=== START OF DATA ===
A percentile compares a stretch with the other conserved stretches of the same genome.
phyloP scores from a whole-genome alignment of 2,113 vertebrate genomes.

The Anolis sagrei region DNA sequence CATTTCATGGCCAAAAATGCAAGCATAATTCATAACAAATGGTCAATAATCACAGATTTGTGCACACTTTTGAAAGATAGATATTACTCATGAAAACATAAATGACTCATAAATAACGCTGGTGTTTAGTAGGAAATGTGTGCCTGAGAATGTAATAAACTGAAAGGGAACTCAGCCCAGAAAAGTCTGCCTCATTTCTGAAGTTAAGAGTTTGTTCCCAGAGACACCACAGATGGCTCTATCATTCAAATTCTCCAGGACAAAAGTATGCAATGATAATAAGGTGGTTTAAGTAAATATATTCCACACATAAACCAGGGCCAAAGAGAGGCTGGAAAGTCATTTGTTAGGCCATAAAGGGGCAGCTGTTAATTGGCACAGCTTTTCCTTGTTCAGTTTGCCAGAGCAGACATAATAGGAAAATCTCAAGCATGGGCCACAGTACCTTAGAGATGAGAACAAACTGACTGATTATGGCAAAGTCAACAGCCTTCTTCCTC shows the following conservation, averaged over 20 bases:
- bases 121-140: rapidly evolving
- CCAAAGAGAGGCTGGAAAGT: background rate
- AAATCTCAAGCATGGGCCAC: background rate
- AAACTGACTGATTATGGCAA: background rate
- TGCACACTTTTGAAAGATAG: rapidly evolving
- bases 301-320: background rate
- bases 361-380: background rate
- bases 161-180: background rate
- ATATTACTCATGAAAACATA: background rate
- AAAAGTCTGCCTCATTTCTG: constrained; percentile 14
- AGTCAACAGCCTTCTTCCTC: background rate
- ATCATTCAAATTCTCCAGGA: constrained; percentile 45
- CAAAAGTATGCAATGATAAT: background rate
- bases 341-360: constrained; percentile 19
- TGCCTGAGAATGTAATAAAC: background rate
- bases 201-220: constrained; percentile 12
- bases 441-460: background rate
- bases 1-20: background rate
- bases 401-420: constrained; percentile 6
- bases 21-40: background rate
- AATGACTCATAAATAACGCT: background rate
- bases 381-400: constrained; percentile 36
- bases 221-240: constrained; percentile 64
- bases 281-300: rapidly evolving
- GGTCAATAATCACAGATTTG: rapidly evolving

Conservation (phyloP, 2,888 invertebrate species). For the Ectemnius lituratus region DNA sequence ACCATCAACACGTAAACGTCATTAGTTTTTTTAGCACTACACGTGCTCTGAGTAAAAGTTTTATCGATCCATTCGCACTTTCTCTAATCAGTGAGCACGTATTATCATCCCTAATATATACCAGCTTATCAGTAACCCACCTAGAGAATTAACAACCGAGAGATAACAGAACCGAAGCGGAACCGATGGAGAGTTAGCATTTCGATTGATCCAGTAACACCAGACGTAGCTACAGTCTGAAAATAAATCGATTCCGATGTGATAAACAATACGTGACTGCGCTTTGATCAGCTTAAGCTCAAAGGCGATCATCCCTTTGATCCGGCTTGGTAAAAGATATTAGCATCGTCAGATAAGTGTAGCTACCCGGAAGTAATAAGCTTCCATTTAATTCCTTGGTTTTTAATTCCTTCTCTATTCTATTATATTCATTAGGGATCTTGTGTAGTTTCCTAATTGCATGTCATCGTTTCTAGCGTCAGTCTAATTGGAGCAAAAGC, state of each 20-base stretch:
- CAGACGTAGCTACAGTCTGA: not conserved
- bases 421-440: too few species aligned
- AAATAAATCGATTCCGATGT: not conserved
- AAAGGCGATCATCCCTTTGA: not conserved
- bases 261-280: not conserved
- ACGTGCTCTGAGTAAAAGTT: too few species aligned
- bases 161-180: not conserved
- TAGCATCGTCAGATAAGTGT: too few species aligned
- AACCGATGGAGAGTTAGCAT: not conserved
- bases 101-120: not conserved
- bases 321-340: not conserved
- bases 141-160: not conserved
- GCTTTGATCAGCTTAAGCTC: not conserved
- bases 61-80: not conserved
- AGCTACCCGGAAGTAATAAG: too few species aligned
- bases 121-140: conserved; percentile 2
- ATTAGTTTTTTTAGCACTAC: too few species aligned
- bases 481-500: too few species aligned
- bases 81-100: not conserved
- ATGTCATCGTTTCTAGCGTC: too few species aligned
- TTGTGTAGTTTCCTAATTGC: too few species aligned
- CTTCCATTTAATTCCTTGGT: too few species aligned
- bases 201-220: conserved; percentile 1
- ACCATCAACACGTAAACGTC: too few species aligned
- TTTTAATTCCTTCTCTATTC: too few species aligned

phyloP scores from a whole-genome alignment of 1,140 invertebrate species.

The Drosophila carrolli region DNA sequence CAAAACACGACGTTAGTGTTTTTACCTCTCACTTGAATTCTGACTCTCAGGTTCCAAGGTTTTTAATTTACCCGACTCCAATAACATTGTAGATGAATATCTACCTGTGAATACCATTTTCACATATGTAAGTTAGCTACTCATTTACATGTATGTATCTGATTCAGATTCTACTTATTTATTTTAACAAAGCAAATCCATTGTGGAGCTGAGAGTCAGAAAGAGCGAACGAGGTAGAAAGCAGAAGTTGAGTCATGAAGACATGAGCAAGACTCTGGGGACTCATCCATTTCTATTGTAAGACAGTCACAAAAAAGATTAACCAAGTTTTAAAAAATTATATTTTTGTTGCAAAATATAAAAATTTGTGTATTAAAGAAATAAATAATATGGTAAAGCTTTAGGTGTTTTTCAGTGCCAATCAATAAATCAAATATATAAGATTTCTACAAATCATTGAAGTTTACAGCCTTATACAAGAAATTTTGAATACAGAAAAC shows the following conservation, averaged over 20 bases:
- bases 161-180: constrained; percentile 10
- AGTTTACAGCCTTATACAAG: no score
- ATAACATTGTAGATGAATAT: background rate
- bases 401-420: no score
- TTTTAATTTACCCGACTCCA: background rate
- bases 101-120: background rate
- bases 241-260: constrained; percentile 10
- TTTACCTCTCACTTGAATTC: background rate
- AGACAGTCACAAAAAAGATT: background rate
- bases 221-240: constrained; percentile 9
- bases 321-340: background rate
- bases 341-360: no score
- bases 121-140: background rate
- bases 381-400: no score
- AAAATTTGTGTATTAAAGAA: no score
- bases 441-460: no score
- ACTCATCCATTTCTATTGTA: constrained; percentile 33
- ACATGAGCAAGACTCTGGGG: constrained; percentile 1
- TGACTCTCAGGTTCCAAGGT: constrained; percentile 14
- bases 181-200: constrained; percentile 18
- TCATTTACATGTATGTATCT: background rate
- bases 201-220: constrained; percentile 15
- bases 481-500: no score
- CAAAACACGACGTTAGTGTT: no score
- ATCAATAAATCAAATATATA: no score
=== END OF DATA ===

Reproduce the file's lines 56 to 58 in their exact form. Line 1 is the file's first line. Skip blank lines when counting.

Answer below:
The Drosophila carrolli region DNA sequence CAAAACACGACGTTAGTGTTTTTACCTCTCACTTGAATTCTGACTCTCAGGTTCCAAGGTTTTTAATTTACCCGACTCCAATAACATTGTAGATGAATATCTACCTGTGAATACCATTTTCACATATGTAAGTTAGCTACTCATTTACATGTATGTATCTGATTCAGATTCTACTTATTTATTTTAACAAAGCAAATCCATTGTGGAGCTGAGAGTCAGAAAGAGCGAACGAGGTAGAAAGCAGAAGTTGAGTCATGAAGACATGAGCAAGACTCTGGGGACTCATCCATTTCTATTGTAAGACAGTCACAAAAAAGATTAACCAAGTTTTAAAAAATTATATTTTTGTTGCAAAATATAAAAATTTGTGTATTAAAGAAATAAATAATATGGTAAAGCTTTAGGTGTTTTTCAGTGCCAATCAATAAATCAAATATATAAGATTTCTACAAATCATTGAAGTTTACAGCCTTATACAAGAAATTTTGAATACAGAAAAC shows the following conservation, averaged over 20 bases:
- bases 161-180: constrained; percentile 10
- AGTTTACAGCCTTATACAAG: no score